Bottom line: Learn two keyboard shortcuts for displaying the Intellisense menu, so you can autocomplete words in the VB editor.
Skill level: Intermediate
Accessing the Intellisense Menu
I'd like to share two of my favorite keyboard shortcuts with you that are really helpful when working with VBA and the VB editor. Both of them bring up the Intellisense menu, but they are used at different times.
The first keyboard shortcut is Ctrl+Space. It shows the Intellisense menu so that you can autocomplete words that you've already started to type.
The second shortcut is Ctrl+J. It brings up the menu when it has disappeared and you want to view it again.
What Is the Intellisense Menu?
The Intellisense menu is the drop-down menu that appears after we type a period “.” in the VB Editor. The drop-down contains a list of all the members of the active references/libraries (Object Model). This includes objects, properties, methods, constants, variables, etc.
If you're familiar with the autocorrect feature on a smartphone, you have a sense of how this helpful tool works. Intellisense anticipates potential words that you might want, based on what you have already typed. When you select the option that you intend, it automatically completes the word for you.
This feature is great, not only because it can save you a bit of time typing, but because it ensures you don't misspell words and cause problems in your code from typos. Once you start taking advantage of this autocomplete feature, you'll find yourself using it all the time.
The Ctrl+Space Keyboard Shortcut
In the VB Editor, you can begin to type any word, reference, or variable and then press Ctrl+Space to bring up the Intellisense menu.
You'll see all the options that begin with the letters you've already typed. To select the option you want, you can either
- Click on it with your mouse, or
- Use the Down Arrow key ? until your selection is highlighted, and then press the Tab key to select it.
As you type more and more of the word, the menu is filtered down to fewer and fewer options. If you've typed so much of the word that there is only one option left to complete the word, then when you use the Ctrl+ Space keyboard shortcut, the word will automatically complete and the menu will NOT appear.
The Ctrl+J Keyboard Shortcut
Now, let's say we accidentally selected the wrong option and we want to bring back the Intellisense menu. We don't have to backspace through half the word and start over. We can simply click anywhere on the word we want to change and choose Ctrl + J to call back the Intellisense menu.
You can then make a selection from the list and press Tab. The existing reference will be replaced with the one you selected.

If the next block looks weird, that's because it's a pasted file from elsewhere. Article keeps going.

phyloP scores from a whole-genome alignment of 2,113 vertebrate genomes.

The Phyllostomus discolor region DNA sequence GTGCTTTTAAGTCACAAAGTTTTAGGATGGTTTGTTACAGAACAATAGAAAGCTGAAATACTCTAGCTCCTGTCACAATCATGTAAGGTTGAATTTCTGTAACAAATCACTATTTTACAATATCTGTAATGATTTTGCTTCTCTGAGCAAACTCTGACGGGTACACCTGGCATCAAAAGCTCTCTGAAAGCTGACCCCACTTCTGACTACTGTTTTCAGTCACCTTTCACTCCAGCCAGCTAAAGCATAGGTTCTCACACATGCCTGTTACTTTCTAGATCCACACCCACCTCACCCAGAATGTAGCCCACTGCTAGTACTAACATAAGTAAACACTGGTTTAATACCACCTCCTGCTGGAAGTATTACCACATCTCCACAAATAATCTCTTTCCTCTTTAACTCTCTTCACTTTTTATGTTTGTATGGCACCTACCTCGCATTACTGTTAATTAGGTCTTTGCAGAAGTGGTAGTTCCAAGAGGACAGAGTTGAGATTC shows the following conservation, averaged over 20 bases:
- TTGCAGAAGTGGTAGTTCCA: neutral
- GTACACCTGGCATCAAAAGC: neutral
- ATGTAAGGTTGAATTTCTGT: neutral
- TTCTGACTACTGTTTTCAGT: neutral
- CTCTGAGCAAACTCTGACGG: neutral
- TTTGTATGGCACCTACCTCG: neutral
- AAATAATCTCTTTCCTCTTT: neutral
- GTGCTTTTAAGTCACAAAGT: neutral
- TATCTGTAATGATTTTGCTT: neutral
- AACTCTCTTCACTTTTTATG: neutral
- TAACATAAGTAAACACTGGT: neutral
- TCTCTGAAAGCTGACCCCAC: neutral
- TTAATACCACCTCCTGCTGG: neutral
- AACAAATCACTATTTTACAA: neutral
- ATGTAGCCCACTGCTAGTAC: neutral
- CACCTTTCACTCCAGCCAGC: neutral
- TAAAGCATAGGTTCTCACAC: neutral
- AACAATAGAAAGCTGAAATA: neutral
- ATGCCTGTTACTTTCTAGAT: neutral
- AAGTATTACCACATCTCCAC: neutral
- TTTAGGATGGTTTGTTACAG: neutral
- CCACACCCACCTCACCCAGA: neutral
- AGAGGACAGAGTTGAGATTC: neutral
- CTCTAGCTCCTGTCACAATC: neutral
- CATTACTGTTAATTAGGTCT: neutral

Alternatives to the Keyboard Shortcuts
You can select also select these options from the Edit menu in the VB Editor.
Those same options are available if you right-click on a word anywhere in the VB Editor.
Intellisense for Variable Names
I like to prefix my variable names based on data type. This is typically referred to as Hungarian notation. Some programmers don't like this, but I find it much easier to reference variables in my code using Intellisense.
If the variables are prefixed with something like “rng”, “i”, “str”, or “var”, then you can start typing those letters and hit Ctrl+Space to see all the variables that start with the prefix in the Intellisense menu. Select the one you want and hit Tab to fill it.
This has two advantages:
- It prevents errors and typos in our code.
- It allows us to use longer variable names that are more descriptive, without having to type out the entire name. This saves time and makes the code easier to read.
Some Related Topics
If these keyboard shortcuts are right up your alley, I suggest you check out my post 18 Excel VBA Macro Shortcuts for 2018 to add some more to your toolbelt.
And if you haven't yet made your own Personal Macro Workbook to store all of the macros you create, I've got a four-part video series that explains the process, step by step. You can access that post here: How to Create a Personal Macro Workbook.
The macro used in this post is from my post & video on 3 Ways to Delete Entire Blank Rows.
Leave a note in the comments if this post is helpful, and as always, feel free to ask questions there as well! Thanks! 🙂
Free Webinar on Macros & VBA
If you are interested in learning more about macros, I'm currently running my free webinar called “The 7 Steps to Getting Started with Macros & VBA”. It's running all next week, and it's absolutely free to register.
During the webinar I explain why you might want to learn VBA, and a lot of the basic coding concepts that will help you get started. I jump into Excel and the VB Editor and walk through how to write and run our first macro. Even if you have been using VBA for awhile, I'm sure you will learn some new tips.